Adding to the sense of realism are the ballet’s detailed fight scenes. Poorly done sword fighting can break a suspenseful mood quickly, so Tomasson sought the talents of Martino Pistone, an experienced movie stunt man and stunt coordinator, swordsman, choreographer, and actor. Together they created complex street-fighting scenes that require careful timing and hours of rehearsal with each combination of dancers. “Most productions have lots of this kind of action.” Tomasson mimes thrashing a sword about. “Ours is all choreographed, and if you miss [a step], it’s not that you’ll get killed, but you could really hurt yourself. And people run through the fighting at certain times, because I thought that was realistic. But they have to know exactly when they can run and where the guys are placed.”
SF Ballet’s production is set in the Italian Renaissance; true to the period, the men fight with rapiers (straight, double-edged swords with narrow blades), daggers, bucklers (small, round shields), and capes. Step one in teaching dancers how to fight is as basic as the proper way to hold the weapons. From that point on, safety is the priority. Pairing the dancers for battle presents a rehearsal-time challenge along with safety concerns. “If you rehearse this Tybalt and this Romeo together, because casting-wise you see them work well together, and then one of them gets sick or injured, you have to put someone else in,” says Tomasson. “The choreography of the fighting is the same, but the timing might be slightly different, so you have to find the time to rehearse. But sometimes casting changes happen at the last minute—and then I’m sitting there hoping that nothing’s going to happen.” He would recast the fighting roles if he felt that a dancer was too timid or too aggressive; either behavior could lead to injuries. Years ago, Tomasson recalls, a personal feud nearly caused a dancer to lose a major role. “The dancers playing Tybalt and Romeo truly hated each other, one of them more than the other, and in the fight scene it was just scary,” says Tomasson. “I had to tell that dancer to cool it down or he’d be out.”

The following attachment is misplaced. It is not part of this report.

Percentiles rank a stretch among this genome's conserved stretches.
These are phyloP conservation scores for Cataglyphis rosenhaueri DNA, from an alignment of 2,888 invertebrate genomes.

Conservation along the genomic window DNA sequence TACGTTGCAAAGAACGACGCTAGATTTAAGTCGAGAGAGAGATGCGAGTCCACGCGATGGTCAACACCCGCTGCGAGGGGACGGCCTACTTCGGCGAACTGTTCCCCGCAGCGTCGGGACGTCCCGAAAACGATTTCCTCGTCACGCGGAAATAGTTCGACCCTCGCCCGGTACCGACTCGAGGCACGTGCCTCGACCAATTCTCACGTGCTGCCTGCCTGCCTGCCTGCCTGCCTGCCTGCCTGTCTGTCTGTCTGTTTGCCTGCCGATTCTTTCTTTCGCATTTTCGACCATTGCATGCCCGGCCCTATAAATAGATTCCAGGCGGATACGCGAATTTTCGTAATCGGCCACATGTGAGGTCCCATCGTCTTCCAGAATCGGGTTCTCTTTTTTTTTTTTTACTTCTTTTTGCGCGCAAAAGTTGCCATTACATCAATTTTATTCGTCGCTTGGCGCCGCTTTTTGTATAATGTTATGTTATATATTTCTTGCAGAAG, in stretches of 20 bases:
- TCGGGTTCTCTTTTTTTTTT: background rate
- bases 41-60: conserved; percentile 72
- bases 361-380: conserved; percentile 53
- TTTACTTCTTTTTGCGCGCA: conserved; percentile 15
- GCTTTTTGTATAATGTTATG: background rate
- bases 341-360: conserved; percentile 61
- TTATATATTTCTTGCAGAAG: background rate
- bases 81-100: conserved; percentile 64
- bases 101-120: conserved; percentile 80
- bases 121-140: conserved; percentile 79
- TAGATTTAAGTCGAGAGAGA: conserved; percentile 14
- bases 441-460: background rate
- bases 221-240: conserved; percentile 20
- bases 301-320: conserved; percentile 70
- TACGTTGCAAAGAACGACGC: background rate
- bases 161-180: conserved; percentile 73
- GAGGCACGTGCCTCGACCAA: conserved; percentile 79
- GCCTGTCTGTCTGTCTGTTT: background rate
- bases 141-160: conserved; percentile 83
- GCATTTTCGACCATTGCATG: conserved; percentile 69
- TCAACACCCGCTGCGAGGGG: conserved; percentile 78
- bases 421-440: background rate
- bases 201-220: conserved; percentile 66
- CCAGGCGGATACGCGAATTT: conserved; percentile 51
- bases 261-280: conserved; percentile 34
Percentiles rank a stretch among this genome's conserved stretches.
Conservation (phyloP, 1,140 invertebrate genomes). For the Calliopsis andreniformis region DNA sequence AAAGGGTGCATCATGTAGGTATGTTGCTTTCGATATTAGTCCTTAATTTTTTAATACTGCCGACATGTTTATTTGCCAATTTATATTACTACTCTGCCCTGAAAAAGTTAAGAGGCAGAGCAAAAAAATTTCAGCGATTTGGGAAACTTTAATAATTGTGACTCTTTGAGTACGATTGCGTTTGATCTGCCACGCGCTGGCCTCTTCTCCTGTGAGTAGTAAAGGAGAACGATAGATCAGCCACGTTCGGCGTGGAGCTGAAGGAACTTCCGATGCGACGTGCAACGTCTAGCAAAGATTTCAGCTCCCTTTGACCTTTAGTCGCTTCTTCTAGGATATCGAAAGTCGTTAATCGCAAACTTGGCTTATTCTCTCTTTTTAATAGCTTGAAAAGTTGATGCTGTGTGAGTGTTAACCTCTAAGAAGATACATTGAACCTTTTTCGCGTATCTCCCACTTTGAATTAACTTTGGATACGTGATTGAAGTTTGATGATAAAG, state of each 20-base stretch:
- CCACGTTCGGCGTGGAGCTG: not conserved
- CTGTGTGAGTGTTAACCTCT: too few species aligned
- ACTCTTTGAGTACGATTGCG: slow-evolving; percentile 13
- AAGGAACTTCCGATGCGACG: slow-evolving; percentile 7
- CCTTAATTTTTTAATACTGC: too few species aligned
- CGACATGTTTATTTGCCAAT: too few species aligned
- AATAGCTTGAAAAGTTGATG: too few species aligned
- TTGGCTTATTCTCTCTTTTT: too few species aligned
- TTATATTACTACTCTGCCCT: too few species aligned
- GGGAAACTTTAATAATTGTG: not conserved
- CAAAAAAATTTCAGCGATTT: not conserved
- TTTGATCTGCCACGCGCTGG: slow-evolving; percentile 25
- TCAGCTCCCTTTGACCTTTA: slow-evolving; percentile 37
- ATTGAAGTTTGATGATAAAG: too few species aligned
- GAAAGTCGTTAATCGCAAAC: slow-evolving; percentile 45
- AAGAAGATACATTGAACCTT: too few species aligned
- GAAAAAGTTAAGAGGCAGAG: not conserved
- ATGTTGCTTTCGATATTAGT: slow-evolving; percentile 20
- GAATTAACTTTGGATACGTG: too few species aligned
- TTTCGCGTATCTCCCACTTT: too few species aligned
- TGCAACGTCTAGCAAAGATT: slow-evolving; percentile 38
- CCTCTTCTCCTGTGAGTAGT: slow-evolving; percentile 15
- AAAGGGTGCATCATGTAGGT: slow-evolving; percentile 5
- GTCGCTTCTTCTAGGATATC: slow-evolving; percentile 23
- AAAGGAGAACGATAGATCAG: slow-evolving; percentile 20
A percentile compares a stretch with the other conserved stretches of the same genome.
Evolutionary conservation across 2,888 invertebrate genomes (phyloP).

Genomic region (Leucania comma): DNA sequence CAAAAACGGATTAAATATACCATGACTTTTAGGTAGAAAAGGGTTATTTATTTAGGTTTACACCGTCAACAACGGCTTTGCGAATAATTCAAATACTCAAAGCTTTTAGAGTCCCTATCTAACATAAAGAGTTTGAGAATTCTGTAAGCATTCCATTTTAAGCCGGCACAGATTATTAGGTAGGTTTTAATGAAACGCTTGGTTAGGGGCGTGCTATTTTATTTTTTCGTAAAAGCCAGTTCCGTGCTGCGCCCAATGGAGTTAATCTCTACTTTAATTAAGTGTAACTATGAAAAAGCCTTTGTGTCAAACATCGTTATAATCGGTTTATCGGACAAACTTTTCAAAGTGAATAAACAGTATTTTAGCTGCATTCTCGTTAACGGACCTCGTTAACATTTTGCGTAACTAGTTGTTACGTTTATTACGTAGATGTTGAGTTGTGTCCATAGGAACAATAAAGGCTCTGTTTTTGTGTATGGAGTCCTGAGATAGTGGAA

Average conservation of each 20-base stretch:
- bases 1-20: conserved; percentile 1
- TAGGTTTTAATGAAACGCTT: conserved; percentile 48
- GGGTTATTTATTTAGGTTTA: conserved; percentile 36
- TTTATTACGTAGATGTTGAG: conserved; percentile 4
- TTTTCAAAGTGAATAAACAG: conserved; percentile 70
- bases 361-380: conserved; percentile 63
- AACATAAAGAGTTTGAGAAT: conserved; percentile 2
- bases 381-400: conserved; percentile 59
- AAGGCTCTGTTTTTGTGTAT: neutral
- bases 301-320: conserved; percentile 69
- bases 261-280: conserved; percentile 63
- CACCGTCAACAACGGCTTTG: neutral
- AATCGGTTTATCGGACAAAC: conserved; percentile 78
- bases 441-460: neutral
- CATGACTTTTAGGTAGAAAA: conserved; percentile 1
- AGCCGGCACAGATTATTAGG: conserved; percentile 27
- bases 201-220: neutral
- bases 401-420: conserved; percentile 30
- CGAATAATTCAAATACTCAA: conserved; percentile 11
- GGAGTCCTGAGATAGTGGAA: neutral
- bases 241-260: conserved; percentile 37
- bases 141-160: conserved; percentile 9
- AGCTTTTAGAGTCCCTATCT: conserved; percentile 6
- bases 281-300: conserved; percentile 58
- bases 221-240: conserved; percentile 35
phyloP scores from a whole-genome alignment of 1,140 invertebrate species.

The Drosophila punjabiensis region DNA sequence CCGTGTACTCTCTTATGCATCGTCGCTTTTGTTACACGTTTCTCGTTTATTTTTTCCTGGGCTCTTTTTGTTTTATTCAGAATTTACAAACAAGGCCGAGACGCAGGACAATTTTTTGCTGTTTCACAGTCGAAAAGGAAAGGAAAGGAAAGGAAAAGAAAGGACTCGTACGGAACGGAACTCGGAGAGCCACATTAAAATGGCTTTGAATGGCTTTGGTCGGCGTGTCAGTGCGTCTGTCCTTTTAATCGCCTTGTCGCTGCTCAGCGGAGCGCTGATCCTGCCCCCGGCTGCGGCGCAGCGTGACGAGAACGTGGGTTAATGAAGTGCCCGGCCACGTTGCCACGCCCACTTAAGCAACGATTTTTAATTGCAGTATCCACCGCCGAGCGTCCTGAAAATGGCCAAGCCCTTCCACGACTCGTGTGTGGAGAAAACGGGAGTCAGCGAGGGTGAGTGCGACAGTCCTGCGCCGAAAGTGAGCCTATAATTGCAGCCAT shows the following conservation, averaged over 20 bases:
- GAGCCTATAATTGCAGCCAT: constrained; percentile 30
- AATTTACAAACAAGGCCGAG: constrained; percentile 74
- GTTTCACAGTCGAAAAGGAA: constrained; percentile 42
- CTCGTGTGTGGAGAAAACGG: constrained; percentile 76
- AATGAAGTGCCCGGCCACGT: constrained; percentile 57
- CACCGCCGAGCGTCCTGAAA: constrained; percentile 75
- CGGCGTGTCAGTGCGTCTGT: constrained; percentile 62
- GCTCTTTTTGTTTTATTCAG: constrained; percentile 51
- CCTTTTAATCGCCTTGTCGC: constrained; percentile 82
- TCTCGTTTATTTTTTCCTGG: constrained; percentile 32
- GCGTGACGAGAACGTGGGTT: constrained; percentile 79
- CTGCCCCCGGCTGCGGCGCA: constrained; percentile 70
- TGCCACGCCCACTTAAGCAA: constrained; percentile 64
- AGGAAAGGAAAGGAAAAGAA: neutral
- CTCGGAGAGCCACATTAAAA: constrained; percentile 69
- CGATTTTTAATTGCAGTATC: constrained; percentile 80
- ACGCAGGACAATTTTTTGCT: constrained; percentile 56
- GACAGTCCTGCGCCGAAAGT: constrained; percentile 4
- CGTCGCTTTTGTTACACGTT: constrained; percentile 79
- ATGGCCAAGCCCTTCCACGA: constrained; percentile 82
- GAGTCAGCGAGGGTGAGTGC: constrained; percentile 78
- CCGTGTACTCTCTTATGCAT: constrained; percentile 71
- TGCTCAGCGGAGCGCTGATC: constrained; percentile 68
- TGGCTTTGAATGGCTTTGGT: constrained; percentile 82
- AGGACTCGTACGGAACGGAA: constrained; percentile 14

Working with the score before rehearsals began, Tomasson plotted out each scene. Always one to seek out a logical flow, he added action that helps drive the plot, referring to the play to ensure that he was being true to Shakespeare’s intent. For example, in the opening scene Romeo and Juliet are both onstage, but they don’t see each other. “They live in the same village, and everybody else is there. The Nurse is taking Juliet to the market,” Tomasson says. “Who’s to say that they haven’t been in the same place without being aware of one another?” And the multilevel set by Jens-Jacob Worsaae expanded the choreographer’s options. Tomasson has Juliet and the Nurse run onto the bridge as Romeo kills Tybalt; they look down on the scene below and see Romeo’s agony. Giving Juliet that knowledge made dramatic sense to the choreographer. “For me, that brought on the desperation of the bedroom scene,” he says. “This is what’s happened, and they both know.”
Like most choreographers, Tomasson can do only so much preparation with story and score; most of what ends up on the stage evolves as he works with the dancers. Referring to choreographing the balcony scene, he says, “It’s an enormous thing in people’s expectations and minds, but on top of that, the dancers I work with influence me—who they are, how they react to that music and to each other. There has to be a connection between those two dancers. And there are times when you see something and think, ‘Yes, that would suit them very well if I did that.’ I see the dancers as being part of the creative process and I use their approach to it and their willingness to do anything I want them to do.” Well-known moments like the balcony scene, he says, require him to block out the expectations that accompany them and turn inward for direction. “Do I remember when I was a teenager? The first time I kissed a girl? What would I say, what did I feel? What was the insecurity, the attraction?”